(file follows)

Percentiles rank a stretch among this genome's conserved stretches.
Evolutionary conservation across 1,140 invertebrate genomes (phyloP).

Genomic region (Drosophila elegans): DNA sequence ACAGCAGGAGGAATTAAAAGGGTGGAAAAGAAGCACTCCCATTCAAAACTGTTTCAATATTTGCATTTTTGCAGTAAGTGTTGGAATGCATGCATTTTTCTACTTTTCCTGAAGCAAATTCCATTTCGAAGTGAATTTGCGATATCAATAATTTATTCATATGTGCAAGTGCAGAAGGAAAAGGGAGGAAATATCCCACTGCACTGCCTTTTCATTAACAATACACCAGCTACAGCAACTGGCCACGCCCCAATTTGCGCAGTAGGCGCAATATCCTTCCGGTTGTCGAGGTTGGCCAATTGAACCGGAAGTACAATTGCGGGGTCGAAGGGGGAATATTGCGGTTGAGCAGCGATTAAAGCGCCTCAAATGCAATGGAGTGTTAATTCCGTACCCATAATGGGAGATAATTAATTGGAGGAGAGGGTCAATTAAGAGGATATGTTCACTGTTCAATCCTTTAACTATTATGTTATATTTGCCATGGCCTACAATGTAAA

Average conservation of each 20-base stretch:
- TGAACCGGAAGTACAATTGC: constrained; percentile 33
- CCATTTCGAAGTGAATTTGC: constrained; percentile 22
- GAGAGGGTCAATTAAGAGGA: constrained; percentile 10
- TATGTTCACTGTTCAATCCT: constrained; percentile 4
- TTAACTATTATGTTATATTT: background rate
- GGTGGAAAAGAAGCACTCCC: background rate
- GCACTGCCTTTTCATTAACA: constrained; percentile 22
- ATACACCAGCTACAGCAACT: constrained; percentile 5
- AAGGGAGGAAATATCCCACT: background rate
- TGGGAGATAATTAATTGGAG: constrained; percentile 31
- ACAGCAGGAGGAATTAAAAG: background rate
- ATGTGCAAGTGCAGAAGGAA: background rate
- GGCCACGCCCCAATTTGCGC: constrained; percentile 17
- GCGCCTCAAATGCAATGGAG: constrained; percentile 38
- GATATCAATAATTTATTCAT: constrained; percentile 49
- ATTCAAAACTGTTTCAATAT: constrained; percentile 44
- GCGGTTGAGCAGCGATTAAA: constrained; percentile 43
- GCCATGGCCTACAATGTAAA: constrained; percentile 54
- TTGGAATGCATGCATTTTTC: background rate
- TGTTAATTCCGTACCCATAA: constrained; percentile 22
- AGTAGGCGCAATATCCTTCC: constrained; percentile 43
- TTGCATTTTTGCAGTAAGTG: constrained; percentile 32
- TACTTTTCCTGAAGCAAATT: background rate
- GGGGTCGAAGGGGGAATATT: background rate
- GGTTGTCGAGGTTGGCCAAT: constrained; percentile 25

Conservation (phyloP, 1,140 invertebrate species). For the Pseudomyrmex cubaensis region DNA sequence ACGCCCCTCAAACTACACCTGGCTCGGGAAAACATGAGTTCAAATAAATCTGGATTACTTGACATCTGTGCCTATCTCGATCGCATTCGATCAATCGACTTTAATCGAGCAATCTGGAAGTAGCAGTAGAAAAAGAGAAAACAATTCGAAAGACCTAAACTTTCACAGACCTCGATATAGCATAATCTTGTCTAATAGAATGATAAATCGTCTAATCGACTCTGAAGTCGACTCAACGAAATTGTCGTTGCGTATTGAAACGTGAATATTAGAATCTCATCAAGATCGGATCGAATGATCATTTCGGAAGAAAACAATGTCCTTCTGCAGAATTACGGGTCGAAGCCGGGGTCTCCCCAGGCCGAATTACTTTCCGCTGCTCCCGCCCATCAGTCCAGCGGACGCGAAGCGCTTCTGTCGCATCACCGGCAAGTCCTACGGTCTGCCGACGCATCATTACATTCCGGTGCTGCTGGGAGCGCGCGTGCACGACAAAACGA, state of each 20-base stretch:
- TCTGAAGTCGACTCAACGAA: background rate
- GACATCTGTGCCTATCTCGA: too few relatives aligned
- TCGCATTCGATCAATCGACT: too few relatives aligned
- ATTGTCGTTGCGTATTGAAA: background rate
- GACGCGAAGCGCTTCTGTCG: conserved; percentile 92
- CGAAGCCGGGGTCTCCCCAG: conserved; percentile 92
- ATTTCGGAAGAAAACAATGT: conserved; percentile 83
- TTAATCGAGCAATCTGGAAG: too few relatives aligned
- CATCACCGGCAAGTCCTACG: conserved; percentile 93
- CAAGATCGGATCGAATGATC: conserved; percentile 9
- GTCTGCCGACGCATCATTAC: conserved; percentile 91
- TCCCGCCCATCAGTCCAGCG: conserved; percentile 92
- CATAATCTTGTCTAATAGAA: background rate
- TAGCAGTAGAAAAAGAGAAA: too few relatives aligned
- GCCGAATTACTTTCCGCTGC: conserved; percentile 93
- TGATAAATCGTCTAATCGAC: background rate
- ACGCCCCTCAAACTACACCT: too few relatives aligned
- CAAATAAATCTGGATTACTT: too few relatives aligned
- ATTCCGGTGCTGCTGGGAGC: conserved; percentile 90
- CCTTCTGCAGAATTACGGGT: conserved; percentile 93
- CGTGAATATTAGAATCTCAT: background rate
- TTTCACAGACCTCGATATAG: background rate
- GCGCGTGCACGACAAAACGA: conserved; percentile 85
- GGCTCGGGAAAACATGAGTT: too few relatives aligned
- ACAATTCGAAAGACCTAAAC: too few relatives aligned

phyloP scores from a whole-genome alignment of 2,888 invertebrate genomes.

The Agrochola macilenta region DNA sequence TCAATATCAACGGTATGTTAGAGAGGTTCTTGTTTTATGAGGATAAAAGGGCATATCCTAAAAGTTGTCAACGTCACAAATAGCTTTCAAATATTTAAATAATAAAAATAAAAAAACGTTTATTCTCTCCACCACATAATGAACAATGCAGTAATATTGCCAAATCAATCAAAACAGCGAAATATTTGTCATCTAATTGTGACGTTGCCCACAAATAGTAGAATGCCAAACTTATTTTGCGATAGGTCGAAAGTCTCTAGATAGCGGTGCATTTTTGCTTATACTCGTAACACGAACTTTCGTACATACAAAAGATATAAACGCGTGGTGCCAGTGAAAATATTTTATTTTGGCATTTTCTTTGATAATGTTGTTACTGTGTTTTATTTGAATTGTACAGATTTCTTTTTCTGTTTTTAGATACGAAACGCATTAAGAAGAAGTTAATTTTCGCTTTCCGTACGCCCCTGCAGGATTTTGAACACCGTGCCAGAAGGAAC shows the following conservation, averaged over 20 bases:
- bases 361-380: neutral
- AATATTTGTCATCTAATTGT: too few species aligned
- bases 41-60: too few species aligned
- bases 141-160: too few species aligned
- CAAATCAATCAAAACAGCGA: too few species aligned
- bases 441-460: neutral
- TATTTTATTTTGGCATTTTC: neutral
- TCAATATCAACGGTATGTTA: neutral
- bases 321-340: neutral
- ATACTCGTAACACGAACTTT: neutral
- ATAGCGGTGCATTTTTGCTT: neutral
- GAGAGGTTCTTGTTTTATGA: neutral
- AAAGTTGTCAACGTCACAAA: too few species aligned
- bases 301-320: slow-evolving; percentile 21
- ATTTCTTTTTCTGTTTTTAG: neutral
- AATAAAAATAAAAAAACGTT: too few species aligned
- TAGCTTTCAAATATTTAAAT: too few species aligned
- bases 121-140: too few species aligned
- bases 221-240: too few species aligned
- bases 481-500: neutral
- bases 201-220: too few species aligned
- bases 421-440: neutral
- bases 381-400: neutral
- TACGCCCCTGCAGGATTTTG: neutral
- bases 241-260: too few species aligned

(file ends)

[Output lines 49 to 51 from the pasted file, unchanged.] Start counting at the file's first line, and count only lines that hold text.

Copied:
- ATTCCGGTGCTGCTGGGAGC: conserved; percentile 90
- CCTTCTGCAGAATTACGGGT: conserved; percentile 93
- CGTGAATATTAGAATCTCAT: background rate